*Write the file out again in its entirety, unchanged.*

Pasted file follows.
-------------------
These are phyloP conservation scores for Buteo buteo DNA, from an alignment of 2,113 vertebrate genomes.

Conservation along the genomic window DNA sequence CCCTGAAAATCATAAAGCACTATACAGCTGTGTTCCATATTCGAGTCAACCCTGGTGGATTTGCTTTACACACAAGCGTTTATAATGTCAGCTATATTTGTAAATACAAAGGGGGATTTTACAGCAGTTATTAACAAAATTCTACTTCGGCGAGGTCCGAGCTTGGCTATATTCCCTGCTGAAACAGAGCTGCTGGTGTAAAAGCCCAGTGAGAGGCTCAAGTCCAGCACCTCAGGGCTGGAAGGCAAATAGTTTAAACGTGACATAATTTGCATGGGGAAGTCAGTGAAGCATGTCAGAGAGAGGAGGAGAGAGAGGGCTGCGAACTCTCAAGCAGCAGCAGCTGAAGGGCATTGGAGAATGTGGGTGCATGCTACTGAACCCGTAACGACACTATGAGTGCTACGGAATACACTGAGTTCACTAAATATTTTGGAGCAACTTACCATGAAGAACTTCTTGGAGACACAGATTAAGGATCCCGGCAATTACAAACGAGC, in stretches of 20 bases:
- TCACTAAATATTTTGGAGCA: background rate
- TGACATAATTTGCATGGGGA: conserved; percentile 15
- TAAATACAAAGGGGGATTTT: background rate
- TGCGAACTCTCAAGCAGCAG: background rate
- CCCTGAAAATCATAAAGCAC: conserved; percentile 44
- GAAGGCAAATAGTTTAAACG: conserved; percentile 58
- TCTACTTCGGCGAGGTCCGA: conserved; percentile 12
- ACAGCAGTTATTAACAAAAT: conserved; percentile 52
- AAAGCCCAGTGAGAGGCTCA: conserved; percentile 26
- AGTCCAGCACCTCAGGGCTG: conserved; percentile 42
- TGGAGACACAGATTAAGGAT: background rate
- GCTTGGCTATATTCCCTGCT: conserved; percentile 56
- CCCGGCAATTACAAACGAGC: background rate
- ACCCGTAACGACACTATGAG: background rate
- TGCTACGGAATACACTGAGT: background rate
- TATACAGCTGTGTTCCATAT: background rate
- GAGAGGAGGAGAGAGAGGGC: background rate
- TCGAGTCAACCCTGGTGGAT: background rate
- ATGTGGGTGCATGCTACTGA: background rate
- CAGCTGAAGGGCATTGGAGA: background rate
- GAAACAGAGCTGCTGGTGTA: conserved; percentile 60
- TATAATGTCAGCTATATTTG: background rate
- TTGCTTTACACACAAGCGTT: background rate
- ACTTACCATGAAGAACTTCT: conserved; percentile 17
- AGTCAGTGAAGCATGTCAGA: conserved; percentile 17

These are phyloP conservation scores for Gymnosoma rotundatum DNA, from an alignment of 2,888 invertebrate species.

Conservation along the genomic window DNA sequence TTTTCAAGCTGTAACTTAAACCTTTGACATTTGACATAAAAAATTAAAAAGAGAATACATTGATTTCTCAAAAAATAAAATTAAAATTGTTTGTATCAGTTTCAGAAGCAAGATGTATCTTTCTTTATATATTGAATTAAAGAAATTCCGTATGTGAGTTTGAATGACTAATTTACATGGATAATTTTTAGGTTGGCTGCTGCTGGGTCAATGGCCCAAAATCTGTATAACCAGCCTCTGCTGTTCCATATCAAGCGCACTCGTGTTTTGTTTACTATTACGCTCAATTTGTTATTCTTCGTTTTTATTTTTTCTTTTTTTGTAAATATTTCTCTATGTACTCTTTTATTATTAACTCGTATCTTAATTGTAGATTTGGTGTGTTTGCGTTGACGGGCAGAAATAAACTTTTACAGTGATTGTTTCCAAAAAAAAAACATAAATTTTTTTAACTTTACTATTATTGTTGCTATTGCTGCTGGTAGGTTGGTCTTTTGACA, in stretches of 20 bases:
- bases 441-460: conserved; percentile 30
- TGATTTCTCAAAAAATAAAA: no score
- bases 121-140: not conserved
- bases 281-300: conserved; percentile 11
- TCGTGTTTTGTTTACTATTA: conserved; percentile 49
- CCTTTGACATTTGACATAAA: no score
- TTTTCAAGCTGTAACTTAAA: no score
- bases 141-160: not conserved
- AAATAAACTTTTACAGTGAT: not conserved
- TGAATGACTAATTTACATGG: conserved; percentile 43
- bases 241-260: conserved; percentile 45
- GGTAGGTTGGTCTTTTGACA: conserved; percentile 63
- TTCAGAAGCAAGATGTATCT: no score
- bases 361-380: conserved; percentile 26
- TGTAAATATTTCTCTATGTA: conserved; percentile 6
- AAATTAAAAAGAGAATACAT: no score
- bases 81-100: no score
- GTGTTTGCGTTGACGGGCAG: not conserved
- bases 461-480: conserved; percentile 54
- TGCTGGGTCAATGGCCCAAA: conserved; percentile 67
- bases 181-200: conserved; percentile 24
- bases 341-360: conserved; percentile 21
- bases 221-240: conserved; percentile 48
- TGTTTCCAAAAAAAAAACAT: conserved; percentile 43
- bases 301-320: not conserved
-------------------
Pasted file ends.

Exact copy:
These are phyloP conservation scores for Buteo buteo DNA, from an alignment of 2,113 vertebrate genomes.

Conservation along the genomic window DNA sequence CCCTGAAAATCATAAAGCACTATACAGCTGTGTTCCATATTCGAGTCAACCCTGGTGGATTTGCTTTACACACAAGCGTTTATAATGTCAGCTATATTTGTAAATACAAAGGGGGATTTTACAGCAGTTATTAACAAAATTCTACTTCGGCGAGGTCCGAGCTTGGCTATATTCCCTGCTGAAACAGAGCTGCTGGTGTAAAAGCCCAGTGAGAGGCTCAAGTCCAGCACCTCAGGGCTGGAAGGCAAATAGTTTAAACGTGACATAATTTGCATGGGGAAGTCAGTGAAGCATGTCAGAGAGAGGAGGAGAGAGAGGGCTGCGAACTCTCAAGCAGCAGCAGCTGAAGGGCATTGGAGAATGTGGGTGCATGCTACTGAACCCGTAACGACACTATGAGTGCTACGGAATACACTGAGTTCACTAAATATTTTGGAGCAACTTACCATGAAGAACTTCTTGGAGACACAGATTAAGGATCCCGGCAATTACAAACGAGC, in stretches of 20 bases:
- TCACTAAATATTTTGGAGCA: background rate
- TGACATAATTTGCATGGGGA: conserved; percentile 15
- TAAATACAAAGGGGGATTTT: background rate
- TGCGAACTCTCAAGCAGCAG: background rate
- CCCTGAAAATCATAAAGCAC: conserved; percentile 44
- GAAGGCAAATAGTTTAAACG: conserved; percentile 58
- TCTACTTCGGCGAGGTCCGA: conserved; percentile 12
- ACAGCAGTTATTAACAAAAT: conserved; percentile 52
- AAAGCCCAGTGAGAGGCTCA: conserved; percentile 26
- AGTCCAGCACCTCAGGGCTG: conserved; percentile 42
- TGGAGACACAGATTAAGGAT: background rate
- GCTTGGCTATATTCCCTGCT: conserved; percentile 56
- CCCGGCAATTACAAACGAGC: background rate
- ACCCGTAACGACACTATGAG: background rate
- TGCTACGGAATACACTGAGT: background rate
- TATACAGCTGTGTTCCATAT: background rate
- GAGAGGAGGAGAGAGAGGGC: background rate
- TCGAGTCAACCCTGGTGGAT: background rate
- ATGTGGGTGCATGCTACTGA: background rate
- CAGCTGAAGGGCATTGGAGA: background rate
- GAAACAGAGCTGCTGGTGTA: conserved; percentile 60
- TATAATGTCAGCTATATTTG: background rate
- TTGCTTTACACACAAGCGTT: background rate
- ACTTACCATGAAGAACTTCT: conserved; percentile 17
- AGTCAGTGAAGCATGTCAGA: conserved; percentile 17

These are phyloP conservation scores for Gymnosoma rotundatum DNA, from an alignment of 2,888 invertebrate species.

Conservation along the genomic window DNA sequence TTTTCAAGCTGTAACTTAAACCTTTGACATTTGACATAAAAAATTAAAAAGAGAATACATTGATTTCTCAAAAAATAAAATTAAAATTGTTTGTATCAGTTTCAGAAGCAAGATGTATCTTTCTTTATATATTGAATTAAAGAAATTCCGTATGTGAGTTTGAATGACTAATTTACATGGATAATTTTTAGGTTGGCTGCTGCTGGGTCAATGGCCCAAAATCTGTATAACCAGCCTCTGCTGTTCCATATCAAGCGCACTCGTGTTTTGTTTACTATTACGCTCAATTTGTTATTCTTCGTTTTTATTTTTTCTTTTTTTGTAAATATTTCTCTATGTACTCTTTTATTATTAACTCGTATCTTAATTGTAGATTTGGTGTGTTTGCGTTGACGGGCAGAAATAAACTTTTACAGTGATTGTTTCCAAAAAAAAAACATAAATTTTTTTAACTTTACTATTATTGTTGCTATTGCTGCTGGTAGGTTGGTCTTTTGACA, in stretches of 20 bases:
- bases 441-460: conserved; percentile 30
- TGATTTCTCAAAAAATAAAA: no score
- bases 121-140: not conserved
- bases 281-300: conserved; percentile 11
- TCGTGTTTTGTTTACTATTA: conserved; percentile 49
- CCTTTGACATTTGACATAAA: no score
- TTTTCAAGCTGTAACTTAAA: no score
- bases 141-160: not conserved
- AAATAAACTTTTACAGTGAT: not conserved
- TGAATGACTAATTTACATGG: conserved; percentile 43
- bases 241-260: conserved; percentile 45
- GGTAGGTTGGTCTTTTGACA: conserved; percentile 63
- TTCAGAAGCAAGATGTATCT: no score
- bases 361-380: conserved; percentile 26
- TGTAAATATTTCTCTATGTA: conserved; percentile 6
- AAATTAAAAAGAGAATACAT: no score
- bases 81-100: no score
- GTGTTTGCGTTGACGGGCAG: not conserved
- bases 461-480: conserved; percentile 54
- TGCTGGGTCAATGGCCCAAA: conserved; percentile 67
- bases 181-200: conserved; percentile 24
- bases 341-360: conserved; percentile 21
- bases 221-240: conserved; percentile 48
- TGTTTCCAAAAAAAAAACAT: conserved; percentile 43
- bases 301-320: not conserved